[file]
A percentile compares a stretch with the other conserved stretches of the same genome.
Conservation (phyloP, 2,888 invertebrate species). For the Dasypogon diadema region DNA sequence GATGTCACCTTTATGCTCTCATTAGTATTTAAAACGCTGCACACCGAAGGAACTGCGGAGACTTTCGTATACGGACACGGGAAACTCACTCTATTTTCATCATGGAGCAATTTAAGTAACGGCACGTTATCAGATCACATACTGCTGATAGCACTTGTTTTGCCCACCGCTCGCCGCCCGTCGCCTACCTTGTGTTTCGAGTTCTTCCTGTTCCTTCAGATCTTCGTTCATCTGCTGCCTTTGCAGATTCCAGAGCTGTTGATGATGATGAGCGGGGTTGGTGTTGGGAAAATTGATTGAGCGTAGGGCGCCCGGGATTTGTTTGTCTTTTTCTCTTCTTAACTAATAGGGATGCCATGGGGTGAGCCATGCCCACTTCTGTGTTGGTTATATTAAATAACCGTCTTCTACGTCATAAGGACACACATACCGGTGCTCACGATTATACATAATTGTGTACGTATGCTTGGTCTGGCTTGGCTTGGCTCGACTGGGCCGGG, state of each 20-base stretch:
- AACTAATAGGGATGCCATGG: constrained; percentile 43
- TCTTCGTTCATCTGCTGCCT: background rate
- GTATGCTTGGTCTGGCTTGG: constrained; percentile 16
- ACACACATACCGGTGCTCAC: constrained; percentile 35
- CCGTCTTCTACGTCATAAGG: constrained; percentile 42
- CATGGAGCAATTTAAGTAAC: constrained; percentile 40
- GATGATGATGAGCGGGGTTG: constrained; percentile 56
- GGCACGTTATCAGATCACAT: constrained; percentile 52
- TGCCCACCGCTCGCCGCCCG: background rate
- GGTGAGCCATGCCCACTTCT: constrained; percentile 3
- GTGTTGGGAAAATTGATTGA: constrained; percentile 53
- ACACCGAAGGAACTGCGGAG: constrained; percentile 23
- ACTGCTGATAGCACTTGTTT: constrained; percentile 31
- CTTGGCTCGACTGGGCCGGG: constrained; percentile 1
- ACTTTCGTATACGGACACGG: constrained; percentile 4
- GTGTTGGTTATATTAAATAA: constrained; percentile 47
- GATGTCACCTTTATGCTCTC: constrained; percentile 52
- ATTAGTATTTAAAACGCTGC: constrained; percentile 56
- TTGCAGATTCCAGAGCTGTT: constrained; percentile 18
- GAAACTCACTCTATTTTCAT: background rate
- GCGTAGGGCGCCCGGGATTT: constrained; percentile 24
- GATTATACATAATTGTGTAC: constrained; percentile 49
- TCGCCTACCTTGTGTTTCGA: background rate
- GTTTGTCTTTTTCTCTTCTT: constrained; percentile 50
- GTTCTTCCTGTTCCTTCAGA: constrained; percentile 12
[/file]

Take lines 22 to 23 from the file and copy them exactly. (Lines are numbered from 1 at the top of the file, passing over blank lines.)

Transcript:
- GAAACTCACTCTATTTTCAT: background rate
- GCGTAGGGCGCCCGGGATTT: constrained; percentile 24